Category Archives: teaching

Insect Biodiversity and Evolution (ENT 432) – 2018 edition

It’s that time of year again! The fall 2018 semester has ended, and I have another ENT 432 immersion to macerate and digest. As posted here before (see my 2016 summary and 2017 reckoning), I like to make notes-to-self at … Continue reading

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Illustrating Metamorphosis with Maria Sibylla Merian

This post is the fifth in a short blog series featuring important figures in the history of natural history. Maria Sibylla Merian is considered one of the most important naturalists of the 17th  century. Though she was well known during … Continue reading

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Observing insect natural history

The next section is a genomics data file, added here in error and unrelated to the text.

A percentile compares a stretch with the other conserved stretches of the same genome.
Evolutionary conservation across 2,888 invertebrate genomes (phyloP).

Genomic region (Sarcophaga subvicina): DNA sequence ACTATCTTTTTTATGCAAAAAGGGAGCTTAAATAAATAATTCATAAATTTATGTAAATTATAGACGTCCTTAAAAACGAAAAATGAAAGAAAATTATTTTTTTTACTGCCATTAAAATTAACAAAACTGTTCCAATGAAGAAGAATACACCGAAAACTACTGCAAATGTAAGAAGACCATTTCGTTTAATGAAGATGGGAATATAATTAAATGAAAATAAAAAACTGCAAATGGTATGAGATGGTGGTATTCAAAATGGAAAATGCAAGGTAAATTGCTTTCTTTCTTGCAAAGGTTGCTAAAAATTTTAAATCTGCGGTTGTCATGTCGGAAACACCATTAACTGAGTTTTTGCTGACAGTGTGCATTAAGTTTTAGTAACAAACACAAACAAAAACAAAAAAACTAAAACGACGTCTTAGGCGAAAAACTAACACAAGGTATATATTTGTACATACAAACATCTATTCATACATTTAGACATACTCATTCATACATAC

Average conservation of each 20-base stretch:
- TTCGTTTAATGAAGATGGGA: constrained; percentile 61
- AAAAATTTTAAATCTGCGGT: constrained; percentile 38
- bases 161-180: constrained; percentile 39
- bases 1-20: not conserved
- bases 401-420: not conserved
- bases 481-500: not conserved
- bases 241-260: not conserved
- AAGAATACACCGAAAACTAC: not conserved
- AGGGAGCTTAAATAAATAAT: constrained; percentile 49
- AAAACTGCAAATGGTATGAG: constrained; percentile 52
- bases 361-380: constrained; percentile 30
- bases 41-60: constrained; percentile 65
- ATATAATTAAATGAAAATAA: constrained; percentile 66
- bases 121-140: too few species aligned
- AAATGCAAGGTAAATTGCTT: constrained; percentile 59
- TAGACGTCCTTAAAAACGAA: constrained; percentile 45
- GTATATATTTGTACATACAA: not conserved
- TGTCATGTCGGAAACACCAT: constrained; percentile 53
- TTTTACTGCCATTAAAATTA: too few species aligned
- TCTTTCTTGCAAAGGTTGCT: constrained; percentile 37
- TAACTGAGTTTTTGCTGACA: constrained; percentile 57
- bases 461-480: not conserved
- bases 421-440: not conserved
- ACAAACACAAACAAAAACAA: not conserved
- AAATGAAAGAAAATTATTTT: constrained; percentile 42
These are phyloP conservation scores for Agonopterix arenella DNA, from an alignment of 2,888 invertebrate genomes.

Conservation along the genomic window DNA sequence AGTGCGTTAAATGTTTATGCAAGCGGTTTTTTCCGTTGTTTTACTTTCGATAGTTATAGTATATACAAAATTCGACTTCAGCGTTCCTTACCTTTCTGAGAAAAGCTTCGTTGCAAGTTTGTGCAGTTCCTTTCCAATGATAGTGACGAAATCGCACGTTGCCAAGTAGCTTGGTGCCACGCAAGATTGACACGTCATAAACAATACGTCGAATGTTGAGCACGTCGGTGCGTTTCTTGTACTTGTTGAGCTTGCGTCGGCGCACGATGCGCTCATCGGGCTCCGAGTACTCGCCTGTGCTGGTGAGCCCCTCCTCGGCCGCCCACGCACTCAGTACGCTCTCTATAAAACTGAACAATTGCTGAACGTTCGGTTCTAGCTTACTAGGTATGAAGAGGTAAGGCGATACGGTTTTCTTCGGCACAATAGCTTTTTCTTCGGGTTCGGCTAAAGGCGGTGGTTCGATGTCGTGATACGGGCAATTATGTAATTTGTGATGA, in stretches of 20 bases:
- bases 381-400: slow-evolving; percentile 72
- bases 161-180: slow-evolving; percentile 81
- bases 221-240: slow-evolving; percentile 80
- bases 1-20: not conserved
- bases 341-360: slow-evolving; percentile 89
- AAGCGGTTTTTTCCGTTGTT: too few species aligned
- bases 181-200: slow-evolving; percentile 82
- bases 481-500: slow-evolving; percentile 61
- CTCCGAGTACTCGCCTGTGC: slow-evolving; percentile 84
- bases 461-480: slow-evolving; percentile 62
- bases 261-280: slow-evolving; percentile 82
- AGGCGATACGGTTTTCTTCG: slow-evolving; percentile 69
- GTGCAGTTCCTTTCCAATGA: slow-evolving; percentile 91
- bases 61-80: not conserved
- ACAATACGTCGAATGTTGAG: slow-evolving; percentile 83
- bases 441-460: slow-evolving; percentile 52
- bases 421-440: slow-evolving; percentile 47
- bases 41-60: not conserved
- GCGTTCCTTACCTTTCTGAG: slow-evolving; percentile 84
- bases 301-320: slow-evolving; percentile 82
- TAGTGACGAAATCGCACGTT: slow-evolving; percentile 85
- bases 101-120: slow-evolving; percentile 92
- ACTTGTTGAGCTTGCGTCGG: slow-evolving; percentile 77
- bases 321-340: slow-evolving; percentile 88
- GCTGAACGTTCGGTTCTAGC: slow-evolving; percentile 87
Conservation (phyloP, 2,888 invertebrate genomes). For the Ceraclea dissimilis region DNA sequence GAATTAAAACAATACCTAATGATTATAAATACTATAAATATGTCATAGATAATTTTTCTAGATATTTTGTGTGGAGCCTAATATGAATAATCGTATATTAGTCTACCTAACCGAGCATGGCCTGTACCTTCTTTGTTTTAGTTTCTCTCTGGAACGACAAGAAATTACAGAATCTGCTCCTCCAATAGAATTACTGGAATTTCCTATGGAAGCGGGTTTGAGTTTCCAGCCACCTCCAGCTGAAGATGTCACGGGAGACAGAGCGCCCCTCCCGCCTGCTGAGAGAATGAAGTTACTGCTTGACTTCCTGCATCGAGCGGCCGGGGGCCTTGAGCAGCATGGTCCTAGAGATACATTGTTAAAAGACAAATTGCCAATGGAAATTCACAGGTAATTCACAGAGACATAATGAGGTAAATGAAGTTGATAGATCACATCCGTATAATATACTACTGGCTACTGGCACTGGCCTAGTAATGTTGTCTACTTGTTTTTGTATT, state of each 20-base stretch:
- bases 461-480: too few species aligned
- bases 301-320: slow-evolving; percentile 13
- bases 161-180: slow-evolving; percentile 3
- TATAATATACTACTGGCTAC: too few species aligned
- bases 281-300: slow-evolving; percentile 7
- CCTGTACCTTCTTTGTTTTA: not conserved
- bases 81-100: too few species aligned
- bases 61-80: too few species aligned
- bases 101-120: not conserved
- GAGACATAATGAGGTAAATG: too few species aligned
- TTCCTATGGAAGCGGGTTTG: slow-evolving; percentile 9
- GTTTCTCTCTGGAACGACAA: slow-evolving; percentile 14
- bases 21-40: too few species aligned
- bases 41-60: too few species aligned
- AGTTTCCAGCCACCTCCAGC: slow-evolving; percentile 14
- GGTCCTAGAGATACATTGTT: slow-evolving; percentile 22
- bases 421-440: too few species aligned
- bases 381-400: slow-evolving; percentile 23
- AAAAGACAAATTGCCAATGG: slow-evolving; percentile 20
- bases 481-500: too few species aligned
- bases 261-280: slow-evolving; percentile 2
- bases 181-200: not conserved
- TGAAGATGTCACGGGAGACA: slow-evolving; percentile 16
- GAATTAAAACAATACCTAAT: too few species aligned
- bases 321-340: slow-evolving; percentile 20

Have you ever spent time carefully observing the insects that dwell on the surface of a pond? Water striders, water measurers, water treaders, and the like? Last time I visited Powdermill Nature Reserve I laid myself down on the dock … Continue reading

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Pitcher plant prey

Ha! I just found this list of pitcher plant contents we identified as a class and put together as a draft blog post last September (see previous post for context and additional photos): 2 caterpillars, 2 adult lepidopteran heads (crania) … Continue reading

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My 2017 ENT 432 reckoning

Another semester has ended and with it another iteration (my 9th!) of Insect Biodiversity and Evolution (ENT 432). I like to ruminate on the pedagogical hits and misses while they’re fresh in my head, and it’s worth sharing them publicly, … Continue reading

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